Driscoll ’08 Chosen Obama’s Rhode Island Campaign Director
Providence, R.I. — The campaign to re-elect President Barack Obama has tapped Providence College graduate Devin Driscoll ’08 to serve as the state director in Rhode Island for the 2012 election.
Driscoll is serving as the only full-time staffer throughout the state and finds himself working in multiple roles.
“I’m currently engaging with volunteers and grassroots organizations, managing field data and digital data, as well as directing the operations front to help build greater support for President Obama as the election season begins,” said Driscoll.
He also will support neighborhood teams and volunteer groups assigned to nine regions of the state. These groups are locally operated, and each has a team leader.
Driscoll is no stranger to working for the Obama team. While at PC, he served as the deputy state director of Students for Barack Obama, and was one of three staffers on the ground for the president’s first campaign following graduation in 2008.
“I saw then-Senator Obama speak at Boston University in April 2007 as part of PC’s College Democrats, and he just inspired me like nobody ever has before. I just knew then that I wanted to serve a leader I absolutely believe in,” said Driscoll, who graduated with magna cum laude honors as an English major and a political science minor.
After the election, Driscoll moved west and attended the Hubert H. Humphrey School of Public Affairs at the University of Minnesota, where he attained a master’s degree in public policy in 2011. The Oregon native then spent the next four months completing research and analysis projects for the University of Minnesota through a post-graduate contract.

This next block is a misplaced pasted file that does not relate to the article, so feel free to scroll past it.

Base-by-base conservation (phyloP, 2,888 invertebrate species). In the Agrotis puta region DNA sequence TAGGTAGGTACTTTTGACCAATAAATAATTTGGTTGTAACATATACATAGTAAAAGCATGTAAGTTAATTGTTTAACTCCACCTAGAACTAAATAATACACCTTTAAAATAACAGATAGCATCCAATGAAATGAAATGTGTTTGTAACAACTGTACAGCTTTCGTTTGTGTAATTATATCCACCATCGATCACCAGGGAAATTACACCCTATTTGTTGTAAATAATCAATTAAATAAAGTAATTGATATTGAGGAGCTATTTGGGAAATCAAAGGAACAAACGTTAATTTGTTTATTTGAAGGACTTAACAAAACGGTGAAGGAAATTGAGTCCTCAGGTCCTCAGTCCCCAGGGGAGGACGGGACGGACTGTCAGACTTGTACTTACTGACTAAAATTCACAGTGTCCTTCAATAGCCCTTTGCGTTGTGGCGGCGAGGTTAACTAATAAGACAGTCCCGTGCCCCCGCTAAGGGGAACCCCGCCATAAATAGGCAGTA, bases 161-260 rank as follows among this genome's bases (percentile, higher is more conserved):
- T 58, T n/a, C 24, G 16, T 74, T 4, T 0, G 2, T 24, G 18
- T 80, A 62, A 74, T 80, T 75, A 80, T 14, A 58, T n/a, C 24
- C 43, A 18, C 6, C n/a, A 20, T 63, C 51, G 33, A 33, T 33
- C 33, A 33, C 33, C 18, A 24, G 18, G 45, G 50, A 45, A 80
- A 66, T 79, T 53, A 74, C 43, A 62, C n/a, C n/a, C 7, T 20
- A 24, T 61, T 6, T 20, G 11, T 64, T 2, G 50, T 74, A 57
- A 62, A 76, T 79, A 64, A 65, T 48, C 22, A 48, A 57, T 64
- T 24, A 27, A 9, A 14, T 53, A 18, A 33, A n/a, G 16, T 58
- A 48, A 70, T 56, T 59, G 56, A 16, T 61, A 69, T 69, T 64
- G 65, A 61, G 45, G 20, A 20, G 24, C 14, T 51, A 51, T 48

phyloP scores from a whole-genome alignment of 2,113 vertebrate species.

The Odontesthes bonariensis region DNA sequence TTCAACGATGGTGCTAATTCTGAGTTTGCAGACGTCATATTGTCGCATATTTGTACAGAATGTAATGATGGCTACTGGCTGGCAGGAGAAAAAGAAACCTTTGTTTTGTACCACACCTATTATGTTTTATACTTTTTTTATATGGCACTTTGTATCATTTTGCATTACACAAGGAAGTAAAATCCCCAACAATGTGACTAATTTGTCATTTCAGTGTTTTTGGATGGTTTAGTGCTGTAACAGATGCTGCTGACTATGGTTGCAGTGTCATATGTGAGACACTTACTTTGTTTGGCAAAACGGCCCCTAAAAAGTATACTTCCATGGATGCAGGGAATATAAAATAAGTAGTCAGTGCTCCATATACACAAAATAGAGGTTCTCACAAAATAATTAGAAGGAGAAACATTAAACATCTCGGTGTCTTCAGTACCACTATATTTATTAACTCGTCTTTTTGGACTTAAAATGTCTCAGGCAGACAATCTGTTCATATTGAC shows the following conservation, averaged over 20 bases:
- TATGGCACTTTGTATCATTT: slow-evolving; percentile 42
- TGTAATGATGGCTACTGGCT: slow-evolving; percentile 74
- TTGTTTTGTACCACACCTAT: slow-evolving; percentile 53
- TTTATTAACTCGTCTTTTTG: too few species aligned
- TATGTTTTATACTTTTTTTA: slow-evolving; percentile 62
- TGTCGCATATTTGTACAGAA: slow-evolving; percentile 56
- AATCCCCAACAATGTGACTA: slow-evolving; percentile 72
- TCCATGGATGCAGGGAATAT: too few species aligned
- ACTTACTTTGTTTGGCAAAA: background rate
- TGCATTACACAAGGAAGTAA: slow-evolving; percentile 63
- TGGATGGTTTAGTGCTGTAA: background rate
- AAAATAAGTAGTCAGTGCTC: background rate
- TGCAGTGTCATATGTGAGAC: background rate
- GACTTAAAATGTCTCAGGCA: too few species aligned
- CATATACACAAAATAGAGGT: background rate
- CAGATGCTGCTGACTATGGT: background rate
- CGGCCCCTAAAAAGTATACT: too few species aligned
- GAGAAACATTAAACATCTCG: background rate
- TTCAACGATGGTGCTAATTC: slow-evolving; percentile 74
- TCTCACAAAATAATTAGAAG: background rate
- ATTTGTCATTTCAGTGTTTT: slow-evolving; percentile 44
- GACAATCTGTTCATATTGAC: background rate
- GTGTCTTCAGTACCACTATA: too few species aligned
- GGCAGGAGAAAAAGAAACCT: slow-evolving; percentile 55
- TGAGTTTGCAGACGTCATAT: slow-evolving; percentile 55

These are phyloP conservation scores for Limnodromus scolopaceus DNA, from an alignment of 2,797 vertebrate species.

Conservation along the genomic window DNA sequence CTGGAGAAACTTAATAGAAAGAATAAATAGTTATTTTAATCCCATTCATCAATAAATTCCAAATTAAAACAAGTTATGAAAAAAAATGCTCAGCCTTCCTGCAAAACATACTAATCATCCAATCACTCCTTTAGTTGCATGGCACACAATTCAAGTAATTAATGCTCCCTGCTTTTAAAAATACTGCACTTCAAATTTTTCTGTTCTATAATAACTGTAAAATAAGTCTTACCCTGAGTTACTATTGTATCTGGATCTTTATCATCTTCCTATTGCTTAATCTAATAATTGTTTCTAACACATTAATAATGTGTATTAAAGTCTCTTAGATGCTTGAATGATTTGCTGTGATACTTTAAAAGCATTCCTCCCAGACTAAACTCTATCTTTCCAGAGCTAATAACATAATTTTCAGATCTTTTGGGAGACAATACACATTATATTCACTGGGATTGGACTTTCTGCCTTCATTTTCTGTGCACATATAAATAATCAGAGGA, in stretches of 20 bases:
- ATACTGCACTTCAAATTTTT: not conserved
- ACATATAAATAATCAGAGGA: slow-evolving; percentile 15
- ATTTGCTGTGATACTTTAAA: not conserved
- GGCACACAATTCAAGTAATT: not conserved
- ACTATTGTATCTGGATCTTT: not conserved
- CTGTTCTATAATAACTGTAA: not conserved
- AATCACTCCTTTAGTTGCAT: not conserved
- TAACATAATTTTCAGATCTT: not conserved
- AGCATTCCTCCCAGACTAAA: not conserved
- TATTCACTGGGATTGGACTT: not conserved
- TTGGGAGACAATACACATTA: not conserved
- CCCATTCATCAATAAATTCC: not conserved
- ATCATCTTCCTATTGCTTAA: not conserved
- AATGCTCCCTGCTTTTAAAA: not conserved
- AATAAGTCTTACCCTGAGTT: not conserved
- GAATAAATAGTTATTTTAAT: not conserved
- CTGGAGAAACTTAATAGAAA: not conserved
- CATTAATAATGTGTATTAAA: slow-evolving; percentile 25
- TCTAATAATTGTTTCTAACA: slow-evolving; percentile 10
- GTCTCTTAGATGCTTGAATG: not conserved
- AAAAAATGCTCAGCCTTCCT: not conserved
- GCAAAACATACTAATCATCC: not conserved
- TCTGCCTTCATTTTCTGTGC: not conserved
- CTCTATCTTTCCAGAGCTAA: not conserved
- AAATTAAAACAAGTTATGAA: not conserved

Passion for politics planted
It was through his undergraduate studies at PC where Driscoll became steeped in politics inside and outside of the classroom. He served as chairman of the statewide College Democrats of Rhode Island, treasurer of the PC Democrats, and as a member of Student Congress.
Driscoll is quick to credit his mentors and professors at the College for his political astuteness and success. In particular, he cites the instruction of Dr. Joseph P. Cammarano, assistant professor of political science; Dr. William E. Hudson, professor of political science; and Dr. Robert H. Trudeau, professor emeritus of political science.
His motivation to return to his undergraduate roots came from his desire to “give back to Rhode Island and its residents,” whom Driscoll cites as the “hardest-working and most socially engaged citizens I know.”
With the local knowledge he already has, he hopes to become more involved with local leaders who possess strong ties and roots in the area, with the hope of crafting successful programs for the campaign.
He said his greatest influence for entering into a career of public service, however, came from his deep religious faith that was formed and molded by the Dominican Order at PC.
“The Catholic and Dominican tradition of the ‘common good’ is what really pushed me into politics, as well as my graduate studies. I believe politics, and elections in particular, are a way to live values, express values, and reflect and build on the common good,” he said.
--Robbie Smith-MacDonald ’12